b.16 October 1937 d.27 July 2014
MB BS Durh(1960) MD Newcastle(1966) MRCP(1962) MRCP Edin(1963) FRCP(1974) Hon DSc Newcastle
Alistair Brewis, a consultant physician at the Royal Victoria Infirmary (RVI), Newcastle, was widely acknowledged as an outstanding respiratory physician, educator, role model and mentor. Beyond medicine, he was known as a very talented artist and illustrator, an expert on local history and a creator of automata. He was born and bred in Newcastle upon Tyne, where his father, George Brewis [Munk’s Roll, Vol.VI, p.64], was a physician and paediatrician at the RVI. Alistair attended the Royal Grammar School in Newcastle and studied medicine at King’s College, then a college of Durham University. He had a distinguished undergraduate career, winning several prizes.
After qualifying in 1960 and pre-registration house jobs at the RVI, he went to London for further experience at the Hammersmith, Brompton and Charing Cross hospitals. At Charing Cross he wrote an MD thesis on the subject of choriocarcinoma, around the time that it was first becoming curable by chemotherapy. He then spent four years as a senior registrar at Manchester Royal Infirmary, where he was particularly inspired by J B L (‘Jack’) Howell to pursue a career in respiratory medicine. Alistair returned to Newcastle in 1970 as a consultant physician and senior lecturer in medicine at the RVI.
He rapidly established himself as a highly respected clinician and teacher. His clinical opinion on difficult cases was greatly valued and widely sought. Many medical colleagues turned to him for help when they themselves had medical problems; although it has become a cliché to describe an individual as ‘the doctor’s doctor’, such a tribute applies par excellence to Alistair Brewis. He developed particular interests in managing patients with asthma and young adults with cystic fibrosis. Effective management of both these groups of patients demands considerable time and explanation, and Alistair would patiently devote as much time as each individual needed. In asthma, he was a pioneer in the important areas of patient education and individualised plans for self-management. He would spend considerable time writing (and drawing) such plans from scratch for each patient, as he appreciated this had more impact than any standardised, predesigned advice.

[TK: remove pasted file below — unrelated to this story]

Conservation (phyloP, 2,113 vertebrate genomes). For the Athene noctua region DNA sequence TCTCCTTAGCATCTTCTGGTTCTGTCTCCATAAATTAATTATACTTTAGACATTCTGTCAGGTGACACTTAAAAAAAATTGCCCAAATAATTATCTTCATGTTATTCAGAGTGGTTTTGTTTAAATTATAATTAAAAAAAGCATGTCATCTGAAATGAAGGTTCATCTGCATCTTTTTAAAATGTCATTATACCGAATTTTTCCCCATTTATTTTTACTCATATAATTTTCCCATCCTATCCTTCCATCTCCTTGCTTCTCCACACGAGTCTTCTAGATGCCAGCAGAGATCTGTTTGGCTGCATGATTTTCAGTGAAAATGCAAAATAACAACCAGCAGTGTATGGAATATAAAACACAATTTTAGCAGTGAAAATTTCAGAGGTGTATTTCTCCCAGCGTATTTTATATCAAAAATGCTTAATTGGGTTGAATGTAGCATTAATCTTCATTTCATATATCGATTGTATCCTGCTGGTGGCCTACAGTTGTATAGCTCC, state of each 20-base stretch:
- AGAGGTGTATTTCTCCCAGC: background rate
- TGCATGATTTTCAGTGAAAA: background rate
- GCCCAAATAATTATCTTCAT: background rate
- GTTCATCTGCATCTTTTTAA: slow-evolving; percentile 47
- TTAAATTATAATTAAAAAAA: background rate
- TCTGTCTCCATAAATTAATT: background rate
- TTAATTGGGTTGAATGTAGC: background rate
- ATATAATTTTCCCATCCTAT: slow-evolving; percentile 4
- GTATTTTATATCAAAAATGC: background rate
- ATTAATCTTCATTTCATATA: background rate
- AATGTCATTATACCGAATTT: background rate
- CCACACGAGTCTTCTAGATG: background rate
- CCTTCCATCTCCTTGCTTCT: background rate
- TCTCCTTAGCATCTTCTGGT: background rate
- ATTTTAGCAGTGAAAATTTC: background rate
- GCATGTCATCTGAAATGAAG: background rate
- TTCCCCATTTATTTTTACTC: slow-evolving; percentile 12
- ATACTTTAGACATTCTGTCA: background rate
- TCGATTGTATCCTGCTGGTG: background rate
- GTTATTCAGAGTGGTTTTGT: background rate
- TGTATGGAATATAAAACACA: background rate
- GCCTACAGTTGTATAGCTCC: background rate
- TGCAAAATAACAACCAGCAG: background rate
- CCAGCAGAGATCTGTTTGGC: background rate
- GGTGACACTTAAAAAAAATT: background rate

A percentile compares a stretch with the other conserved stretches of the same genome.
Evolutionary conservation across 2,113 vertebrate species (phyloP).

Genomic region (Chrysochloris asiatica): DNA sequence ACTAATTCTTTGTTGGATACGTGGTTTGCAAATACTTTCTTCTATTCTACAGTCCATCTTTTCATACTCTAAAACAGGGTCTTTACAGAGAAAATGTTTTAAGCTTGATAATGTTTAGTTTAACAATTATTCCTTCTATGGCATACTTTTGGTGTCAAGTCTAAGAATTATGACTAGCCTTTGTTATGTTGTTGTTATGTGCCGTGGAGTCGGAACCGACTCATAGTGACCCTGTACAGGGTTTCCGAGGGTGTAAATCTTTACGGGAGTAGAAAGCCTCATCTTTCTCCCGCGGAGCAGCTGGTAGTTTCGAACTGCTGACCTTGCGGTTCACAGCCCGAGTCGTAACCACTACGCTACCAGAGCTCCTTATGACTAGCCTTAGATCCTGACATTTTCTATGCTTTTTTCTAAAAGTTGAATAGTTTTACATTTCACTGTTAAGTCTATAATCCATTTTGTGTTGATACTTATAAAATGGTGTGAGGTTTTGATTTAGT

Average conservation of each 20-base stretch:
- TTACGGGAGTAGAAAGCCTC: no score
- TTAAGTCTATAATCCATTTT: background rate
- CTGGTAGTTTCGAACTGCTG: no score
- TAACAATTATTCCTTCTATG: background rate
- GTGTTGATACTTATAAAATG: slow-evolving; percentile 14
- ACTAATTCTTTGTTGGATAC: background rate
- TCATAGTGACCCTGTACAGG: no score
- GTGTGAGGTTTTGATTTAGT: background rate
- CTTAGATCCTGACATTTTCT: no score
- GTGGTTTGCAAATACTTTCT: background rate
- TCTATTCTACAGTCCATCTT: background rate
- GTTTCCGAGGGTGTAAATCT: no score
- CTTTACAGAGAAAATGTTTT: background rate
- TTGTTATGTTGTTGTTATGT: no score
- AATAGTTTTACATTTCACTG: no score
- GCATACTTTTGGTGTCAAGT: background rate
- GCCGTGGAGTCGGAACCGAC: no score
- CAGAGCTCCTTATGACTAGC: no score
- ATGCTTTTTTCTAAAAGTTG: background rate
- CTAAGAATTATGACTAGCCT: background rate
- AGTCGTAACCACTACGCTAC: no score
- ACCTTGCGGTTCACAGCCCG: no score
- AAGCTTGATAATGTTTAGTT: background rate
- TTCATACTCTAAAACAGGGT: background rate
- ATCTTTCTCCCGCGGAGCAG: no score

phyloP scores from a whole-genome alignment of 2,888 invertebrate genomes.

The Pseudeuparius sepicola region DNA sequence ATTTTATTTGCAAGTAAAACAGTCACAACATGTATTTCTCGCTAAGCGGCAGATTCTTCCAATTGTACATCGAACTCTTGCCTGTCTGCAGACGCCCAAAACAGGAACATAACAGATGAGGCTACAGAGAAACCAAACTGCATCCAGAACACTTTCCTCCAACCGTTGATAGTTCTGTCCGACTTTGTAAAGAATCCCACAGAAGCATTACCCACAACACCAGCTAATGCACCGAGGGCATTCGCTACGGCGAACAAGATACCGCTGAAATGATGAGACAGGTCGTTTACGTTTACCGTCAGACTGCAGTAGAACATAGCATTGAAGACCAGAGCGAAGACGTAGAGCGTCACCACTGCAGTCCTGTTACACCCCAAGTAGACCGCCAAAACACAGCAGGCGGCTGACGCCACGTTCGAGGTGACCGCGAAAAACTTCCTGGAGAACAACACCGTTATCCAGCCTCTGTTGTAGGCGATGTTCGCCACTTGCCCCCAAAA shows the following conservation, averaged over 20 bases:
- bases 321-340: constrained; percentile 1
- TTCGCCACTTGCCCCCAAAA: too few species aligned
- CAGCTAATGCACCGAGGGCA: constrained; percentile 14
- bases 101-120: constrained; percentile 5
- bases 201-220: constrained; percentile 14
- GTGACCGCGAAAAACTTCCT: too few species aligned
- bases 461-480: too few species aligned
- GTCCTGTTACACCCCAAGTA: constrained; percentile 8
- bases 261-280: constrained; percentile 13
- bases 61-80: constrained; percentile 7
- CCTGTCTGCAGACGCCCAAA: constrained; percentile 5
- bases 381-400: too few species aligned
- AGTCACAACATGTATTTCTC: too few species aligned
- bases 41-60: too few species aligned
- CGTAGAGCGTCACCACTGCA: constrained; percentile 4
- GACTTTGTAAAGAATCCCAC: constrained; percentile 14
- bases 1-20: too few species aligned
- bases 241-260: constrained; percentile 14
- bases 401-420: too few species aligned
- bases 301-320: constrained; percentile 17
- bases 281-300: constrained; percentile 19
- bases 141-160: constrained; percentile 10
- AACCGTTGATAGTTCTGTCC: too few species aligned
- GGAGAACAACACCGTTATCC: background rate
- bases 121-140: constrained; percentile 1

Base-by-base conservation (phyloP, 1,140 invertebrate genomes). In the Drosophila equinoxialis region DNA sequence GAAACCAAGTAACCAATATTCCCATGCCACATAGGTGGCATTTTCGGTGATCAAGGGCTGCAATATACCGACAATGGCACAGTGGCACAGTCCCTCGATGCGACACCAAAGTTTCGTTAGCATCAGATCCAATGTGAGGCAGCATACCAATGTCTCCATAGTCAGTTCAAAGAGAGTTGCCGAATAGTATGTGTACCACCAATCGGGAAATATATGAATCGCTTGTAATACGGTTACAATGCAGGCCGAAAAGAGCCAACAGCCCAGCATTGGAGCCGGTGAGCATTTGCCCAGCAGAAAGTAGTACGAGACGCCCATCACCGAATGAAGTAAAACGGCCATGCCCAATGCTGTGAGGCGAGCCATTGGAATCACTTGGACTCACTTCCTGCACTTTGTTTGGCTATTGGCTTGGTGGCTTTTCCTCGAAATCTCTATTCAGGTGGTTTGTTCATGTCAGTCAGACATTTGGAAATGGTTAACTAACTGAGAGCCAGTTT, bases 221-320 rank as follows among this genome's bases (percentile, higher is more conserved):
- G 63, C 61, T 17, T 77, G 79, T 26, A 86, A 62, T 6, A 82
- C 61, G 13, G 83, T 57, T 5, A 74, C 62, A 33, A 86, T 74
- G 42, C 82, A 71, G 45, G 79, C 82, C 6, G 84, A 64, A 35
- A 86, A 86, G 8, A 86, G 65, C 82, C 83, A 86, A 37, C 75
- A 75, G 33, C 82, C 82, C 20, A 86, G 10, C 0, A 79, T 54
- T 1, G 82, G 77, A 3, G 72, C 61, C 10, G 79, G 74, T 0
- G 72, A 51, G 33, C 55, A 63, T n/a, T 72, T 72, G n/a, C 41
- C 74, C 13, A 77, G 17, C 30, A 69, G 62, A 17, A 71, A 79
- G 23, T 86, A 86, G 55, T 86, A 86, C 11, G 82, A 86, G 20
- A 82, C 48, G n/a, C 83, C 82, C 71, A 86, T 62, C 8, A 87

As a clinical teacher, Alistair Brewis was second to none: he impressed on his students a classical approach, based on careful observation and history taking, picking up important clues which eluded others. His clinical style was ‘holistic’ long before the term became fashionable. For many years he was virtually singlehandedly responsible for undergraduate teaching in respiratory medicine in Newcastle, and his own lectures and seminars were regularly the most popular.
Brewis’ classic book Lecture notes on respiratory disease (Oxford, Blackwell Scientific) remains the undergraduate bible of the specialty; first published in 1975, it is now in its eighth edition, having been translated into many languages. The text is greatly enhanced by his illustrations and cartoons. Because of their immediate impact, his simple and eloquent caricatures of the physical characteristics of patients with chronic obstructive pulmonary disease (COPD) – ‘pink puffers’ and ‘blue bloaters’ – are widely used by many lecturers on the subject. He also jointly edited the large postgraduate textbook Respiratory medicine (London, Saunders, c.1995) which, again, was illuminated by his brilliant artwork, illustrating the detailed anatomy of the lungs and chest.
Although he possessed, in abundance, the curiosity necessary for successful research, he always regarded clinical work and teaching as his strengths and he never claimed major contributions to research. In the later part of his career he was persuaded to assume the role of medical director at the RVI. His tenure of the post covered a period of considerable expansion of the hospital and demanded a major commitment. He was initially reluctant to take on the role, but, as his colleagues had anticipated, he devoted his considerable energy and diplomatic skills to making it highly successful.